Parasitism is bad.  Parasitism is evil.  Parasites wage war against innocent hosts.  This is our mindset.  What if parasites can do good?  This change of heart seems to be happening in one case, the case of transposable genetic elements.  If they are only doing harm to the host, why did some biologists find that “positive selection” seems to be maintaining them?  That makes it sound like the cells need them.

An article in Science Daily began with the warfare metaphor: “Many living organisms suffer from parasites, which use the hosts’ resources for their own purposes. The problem of parasitism occurs at all levels right down to the DNA scale.”  The article went on to describe the “intracellular battle that is constantly being played out between the host and invading DNA.”

While no one would deny the suffering parasites cause, a team of scientists at the University of Veterinary Medicine in Vienna was surprised to find a possible beneficial side of genetic parasites known as transposable elements.  These are pieces of DNA that “are capable of moving around within and between genomes, generally represent a drain on the host’s resources and in certain cases may lead directly to disease, e.g. when they insert themselves within an essential host gene.”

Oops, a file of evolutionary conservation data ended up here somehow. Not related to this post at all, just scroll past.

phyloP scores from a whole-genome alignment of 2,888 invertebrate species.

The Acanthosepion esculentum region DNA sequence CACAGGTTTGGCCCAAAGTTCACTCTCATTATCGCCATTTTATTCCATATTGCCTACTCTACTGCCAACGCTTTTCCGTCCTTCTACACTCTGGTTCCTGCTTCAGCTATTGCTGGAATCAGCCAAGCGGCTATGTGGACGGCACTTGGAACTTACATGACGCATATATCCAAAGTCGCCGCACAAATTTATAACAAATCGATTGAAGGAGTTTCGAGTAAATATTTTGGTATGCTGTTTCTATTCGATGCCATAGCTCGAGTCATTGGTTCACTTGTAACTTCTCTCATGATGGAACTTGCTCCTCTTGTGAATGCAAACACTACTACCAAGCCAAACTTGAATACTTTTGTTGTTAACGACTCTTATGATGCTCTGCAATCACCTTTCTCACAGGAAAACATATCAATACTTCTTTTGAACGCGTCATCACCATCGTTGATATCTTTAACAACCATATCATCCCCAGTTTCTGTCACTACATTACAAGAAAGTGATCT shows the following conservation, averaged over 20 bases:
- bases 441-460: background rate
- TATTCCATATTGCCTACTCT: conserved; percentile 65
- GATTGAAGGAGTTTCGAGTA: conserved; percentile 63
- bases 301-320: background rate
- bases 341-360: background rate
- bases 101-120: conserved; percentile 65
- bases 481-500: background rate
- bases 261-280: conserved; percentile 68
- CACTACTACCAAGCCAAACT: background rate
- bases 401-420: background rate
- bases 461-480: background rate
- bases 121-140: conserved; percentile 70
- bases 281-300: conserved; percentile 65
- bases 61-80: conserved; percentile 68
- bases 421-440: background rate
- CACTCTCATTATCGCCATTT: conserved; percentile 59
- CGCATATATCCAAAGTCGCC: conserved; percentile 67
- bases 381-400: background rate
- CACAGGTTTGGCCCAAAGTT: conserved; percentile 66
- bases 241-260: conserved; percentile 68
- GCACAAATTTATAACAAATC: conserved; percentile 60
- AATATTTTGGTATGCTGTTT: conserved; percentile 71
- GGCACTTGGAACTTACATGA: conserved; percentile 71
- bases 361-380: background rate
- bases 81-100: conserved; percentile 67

The scientists logged all the transposable elements (TE’s) they could find in a population of fruit flies.  “The findings were dramatic,” the article said.  The insertion points of TE’s varied widely between individuals, meaning that many of them were apparently not “fixed” or permanent in the population.  At first, this led Christian Schlötterer to maintain the warfare metaphor: “the genome is like a record of past wars between hosts and the parasitic DNA. There have been waves of attacks and the majority of them have been repelled, with only few transposable elements managing to survive and spread throughout the population.”

But then another surprise cast doubt on that metaphor, and supported a more cooperative picture:

Even more surprisingly, the scientists found about a dozen sites of insertion that were more frequent in the population than would be expected from their age (assessed via a different method). It seems, then, that there is positive selection for transposable elements at these sites, suggesting that insertion has a beneficial effect on the host.Such an effect had previously been shown for two insertions that give increased resistance against insecticides and these cases were refound by Schlötterer’s analysis….

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